Family Council’s Charisse Dean discusses some of Arkansas’ first African-American officials elected to office and the ways in which Family Council is continuing to help Arkansans serve their state.
Today marks Veterans Day, a day when we remember those who have served our nation and defended freedom.
In celebration of this day, we would like to share President Dwight D. Eisenhower’s Veterans Day proclamation issued in 1954.
VETERANS DAY, 1954
BY THE PRESIDENT OF THE UNITED STATES OF AMERICA
WHEREAS it has long been our custom to commemorate November 11, the anniversary of the ending of World War I, by paying tribute to the heroes of that tragic struggle and by rededicating ourselves to the cause of peace; and
WHEREAS in the intervening years the United States has been involved in two other great military conflicts, which have added millions of veterans living and dead to the honor rolls of this Nation; and
WHEREAS the Congress passed a concurrent resolution on June 4, 1928 (44 Stat. 1962), calling for the observance of November 11 with appropriate ceremonies, and later provided in an act approved May 13, 1938 (52 Stat. 351), that the eleventh of November should be a legal holiday and should be known as Armistice Day; and
WHEREAS in order to expand the significance of that commemoration and in order that a grateful nation might pay appropriate homage to the veterans of all its wars who have contributed so much to the preservation of this Nation, the Congress, by an act approved June 1, 1954 (68 Stat. 168), changed the name of the holiday to Veterans Day;
NOW, THEREFORE, I, DWIGHT D. EISENHOWER, President of the United States of America, do hereby call upon all of our citizens to observe Thursday, November 11, 1954, as Veterans Day. On that day let us solemnly remember the sacrifices of all those who fought so valiantly, on the seas, in the air, and on foreign shores, to preserve our heritage of freedom, and let us reconsecrate ourselves to the task of promoting and enduring peace so that their efforts shall not have been in vain. I also direct the appropriate officials of the Government to arrange for the display of the flag of the United States on all public buildings on Veterans Day.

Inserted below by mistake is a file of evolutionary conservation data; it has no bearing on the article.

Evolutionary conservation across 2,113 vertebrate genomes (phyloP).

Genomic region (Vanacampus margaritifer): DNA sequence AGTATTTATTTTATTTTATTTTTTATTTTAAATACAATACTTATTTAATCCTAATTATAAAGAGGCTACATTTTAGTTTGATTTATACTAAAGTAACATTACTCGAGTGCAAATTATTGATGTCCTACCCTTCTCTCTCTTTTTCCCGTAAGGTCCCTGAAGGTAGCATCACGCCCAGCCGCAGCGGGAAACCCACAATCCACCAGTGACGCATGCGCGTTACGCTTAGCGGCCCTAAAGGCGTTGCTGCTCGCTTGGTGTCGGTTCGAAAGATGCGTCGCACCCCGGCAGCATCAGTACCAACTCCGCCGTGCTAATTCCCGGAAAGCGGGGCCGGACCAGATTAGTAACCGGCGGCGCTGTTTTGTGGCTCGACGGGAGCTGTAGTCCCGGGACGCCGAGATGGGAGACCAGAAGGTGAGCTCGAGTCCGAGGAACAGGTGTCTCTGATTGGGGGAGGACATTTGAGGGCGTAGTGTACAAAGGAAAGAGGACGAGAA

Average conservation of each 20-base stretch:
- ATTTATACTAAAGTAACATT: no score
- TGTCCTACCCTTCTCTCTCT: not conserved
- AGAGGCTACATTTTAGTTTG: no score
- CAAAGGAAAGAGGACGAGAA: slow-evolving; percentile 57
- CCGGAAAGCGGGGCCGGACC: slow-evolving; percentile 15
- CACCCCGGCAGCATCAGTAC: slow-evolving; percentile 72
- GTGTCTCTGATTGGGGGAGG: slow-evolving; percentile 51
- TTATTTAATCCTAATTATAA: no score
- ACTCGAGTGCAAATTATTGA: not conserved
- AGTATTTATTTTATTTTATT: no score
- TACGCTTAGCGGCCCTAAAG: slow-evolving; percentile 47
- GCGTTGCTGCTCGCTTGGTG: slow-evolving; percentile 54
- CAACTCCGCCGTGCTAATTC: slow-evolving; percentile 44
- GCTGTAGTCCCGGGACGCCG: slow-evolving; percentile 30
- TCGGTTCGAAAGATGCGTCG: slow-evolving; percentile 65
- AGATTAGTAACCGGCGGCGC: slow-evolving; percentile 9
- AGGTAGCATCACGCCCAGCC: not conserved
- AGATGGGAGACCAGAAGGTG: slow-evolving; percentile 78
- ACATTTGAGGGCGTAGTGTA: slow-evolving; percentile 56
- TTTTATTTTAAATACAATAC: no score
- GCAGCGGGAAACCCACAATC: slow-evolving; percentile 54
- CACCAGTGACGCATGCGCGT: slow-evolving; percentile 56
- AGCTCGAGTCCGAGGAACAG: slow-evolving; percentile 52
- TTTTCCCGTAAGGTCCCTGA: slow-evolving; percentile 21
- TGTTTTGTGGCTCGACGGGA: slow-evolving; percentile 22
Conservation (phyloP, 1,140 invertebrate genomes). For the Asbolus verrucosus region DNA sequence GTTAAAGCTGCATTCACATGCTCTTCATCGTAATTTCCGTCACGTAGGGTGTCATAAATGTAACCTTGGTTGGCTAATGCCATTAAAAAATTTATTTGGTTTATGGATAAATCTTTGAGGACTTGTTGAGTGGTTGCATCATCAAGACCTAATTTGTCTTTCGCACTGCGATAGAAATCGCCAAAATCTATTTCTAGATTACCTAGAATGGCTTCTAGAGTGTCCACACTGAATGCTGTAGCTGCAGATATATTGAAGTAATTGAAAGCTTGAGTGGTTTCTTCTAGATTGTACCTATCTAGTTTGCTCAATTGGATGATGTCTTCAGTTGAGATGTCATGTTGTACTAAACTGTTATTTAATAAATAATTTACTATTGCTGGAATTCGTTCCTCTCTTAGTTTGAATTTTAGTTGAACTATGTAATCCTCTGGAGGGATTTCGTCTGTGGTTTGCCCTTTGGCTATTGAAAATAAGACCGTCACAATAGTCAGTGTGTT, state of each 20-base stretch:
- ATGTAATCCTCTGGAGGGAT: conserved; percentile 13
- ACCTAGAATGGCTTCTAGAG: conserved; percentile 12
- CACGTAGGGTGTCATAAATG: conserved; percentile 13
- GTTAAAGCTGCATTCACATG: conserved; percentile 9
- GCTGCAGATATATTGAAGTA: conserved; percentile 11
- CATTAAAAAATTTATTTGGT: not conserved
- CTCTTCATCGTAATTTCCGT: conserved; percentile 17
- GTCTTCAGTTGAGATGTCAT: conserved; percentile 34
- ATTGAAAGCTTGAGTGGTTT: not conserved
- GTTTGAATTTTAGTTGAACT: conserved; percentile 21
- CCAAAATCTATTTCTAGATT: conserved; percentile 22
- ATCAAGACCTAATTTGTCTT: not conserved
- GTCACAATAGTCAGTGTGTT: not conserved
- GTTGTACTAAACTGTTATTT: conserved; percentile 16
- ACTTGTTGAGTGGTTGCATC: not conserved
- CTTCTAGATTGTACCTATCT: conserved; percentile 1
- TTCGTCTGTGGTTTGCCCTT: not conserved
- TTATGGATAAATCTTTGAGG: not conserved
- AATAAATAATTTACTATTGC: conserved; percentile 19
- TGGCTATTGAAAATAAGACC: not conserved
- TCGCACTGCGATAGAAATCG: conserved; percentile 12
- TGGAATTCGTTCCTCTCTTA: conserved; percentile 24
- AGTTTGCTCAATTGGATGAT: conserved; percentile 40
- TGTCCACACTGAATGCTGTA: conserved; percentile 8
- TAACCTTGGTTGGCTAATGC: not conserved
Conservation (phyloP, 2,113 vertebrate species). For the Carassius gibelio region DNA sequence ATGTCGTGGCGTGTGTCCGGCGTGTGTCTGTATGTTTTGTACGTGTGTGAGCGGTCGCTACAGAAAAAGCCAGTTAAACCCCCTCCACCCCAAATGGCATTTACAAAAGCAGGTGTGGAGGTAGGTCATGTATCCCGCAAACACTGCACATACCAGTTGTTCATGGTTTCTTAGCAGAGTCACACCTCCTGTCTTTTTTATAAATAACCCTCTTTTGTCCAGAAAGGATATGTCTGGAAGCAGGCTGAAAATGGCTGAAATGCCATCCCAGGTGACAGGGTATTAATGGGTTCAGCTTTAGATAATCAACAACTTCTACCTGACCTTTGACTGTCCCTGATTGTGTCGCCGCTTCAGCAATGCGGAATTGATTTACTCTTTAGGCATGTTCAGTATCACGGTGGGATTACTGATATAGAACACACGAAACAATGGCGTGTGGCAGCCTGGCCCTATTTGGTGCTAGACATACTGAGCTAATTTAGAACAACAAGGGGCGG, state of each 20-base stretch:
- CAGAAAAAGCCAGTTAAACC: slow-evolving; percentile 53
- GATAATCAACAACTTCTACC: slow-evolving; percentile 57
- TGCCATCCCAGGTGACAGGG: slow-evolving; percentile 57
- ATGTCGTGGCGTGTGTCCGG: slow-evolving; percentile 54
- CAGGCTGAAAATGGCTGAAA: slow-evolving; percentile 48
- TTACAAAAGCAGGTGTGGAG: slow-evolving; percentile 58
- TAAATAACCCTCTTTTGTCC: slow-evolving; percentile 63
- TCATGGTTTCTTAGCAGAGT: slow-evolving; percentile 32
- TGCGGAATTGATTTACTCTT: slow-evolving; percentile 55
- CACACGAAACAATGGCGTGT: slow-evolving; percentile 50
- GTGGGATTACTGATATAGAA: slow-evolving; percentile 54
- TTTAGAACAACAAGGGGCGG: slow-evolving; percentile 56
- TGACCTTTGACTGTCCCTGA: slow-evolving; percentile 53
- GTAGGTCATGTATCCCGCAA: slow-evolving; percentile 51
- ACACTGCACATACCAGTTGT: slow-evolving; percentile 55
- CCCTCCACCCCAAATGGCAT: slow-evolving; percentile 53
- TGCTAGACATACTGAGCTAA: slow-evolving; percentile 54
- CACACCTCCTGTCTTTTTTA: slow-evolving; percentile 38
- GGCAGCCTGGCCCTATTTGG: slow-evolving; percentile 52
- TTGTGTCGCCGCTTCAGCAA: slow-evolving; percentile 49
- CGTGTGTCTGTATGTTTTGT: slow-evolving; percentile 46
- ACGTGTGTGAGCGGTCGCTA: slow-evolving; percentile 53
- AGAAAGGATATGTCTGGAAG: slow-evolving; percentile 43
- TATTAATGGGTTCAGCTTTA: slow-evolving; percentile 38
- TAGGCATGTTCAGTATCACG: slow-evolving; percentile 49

In order to insure proper and widespread observance of this anniversary, all veterans, all veterans’ organizations, and the entire citizenry will wish to join hands in the common purpose. Toward this end, I am designating the Administrator of Veterans’ Affairs as Chairman of a Veterans Day National Committee, which shall include such other persons as the Chairman may select, and which will coordinate at the national level necessary planning for the observance. I am also requesting the heads of all departments and agencies of the Executive branch of the Government to assist the National Committee in every way possible.
IN WITNESS THEREOF, I have hereunto set my hand and cause the Seal of the United States of America to be affixed.
DONE at the City of Washington this eighth day of October in the year of our Lord nineteen hundred and fifty-four, and of the Independence of the United States of America the one hundred and seventy-ninth.
DWIGHT D. EISENHOWER
By the President:
JOHN FOSTER DULLES,
Secretary of State.
Today is the 800th anniversary of the signing of the Magna Carta–considered by many to be the founding document of the concept of the rule of law. But an important aspect of the document’s history is being overlooked: The role the church played in its drafting.
Writing at Breakpoint, Eric Metaxas says,
“With the disagreement threatening to turn into a civil war, the Archbishop of Canterbury, working as an intermediary between the King [of England] and the barons, helped to draft a proposed charter that would settle the dispute. . . .
“Since then, virtually every opponent of despotism and tyranny in the English-speaking world has drawn inspiration from the Magna Carta, which declared, ‘To no one will we sell, to no one will we deny or delay, right or justice.’ When the Founding Fathers complained about ‘taxation without representation,’ they were appealing to the Magna Carta.”
Listen to Metaxas’ full commentary below to learn more about this document and what it has to do with liberty today.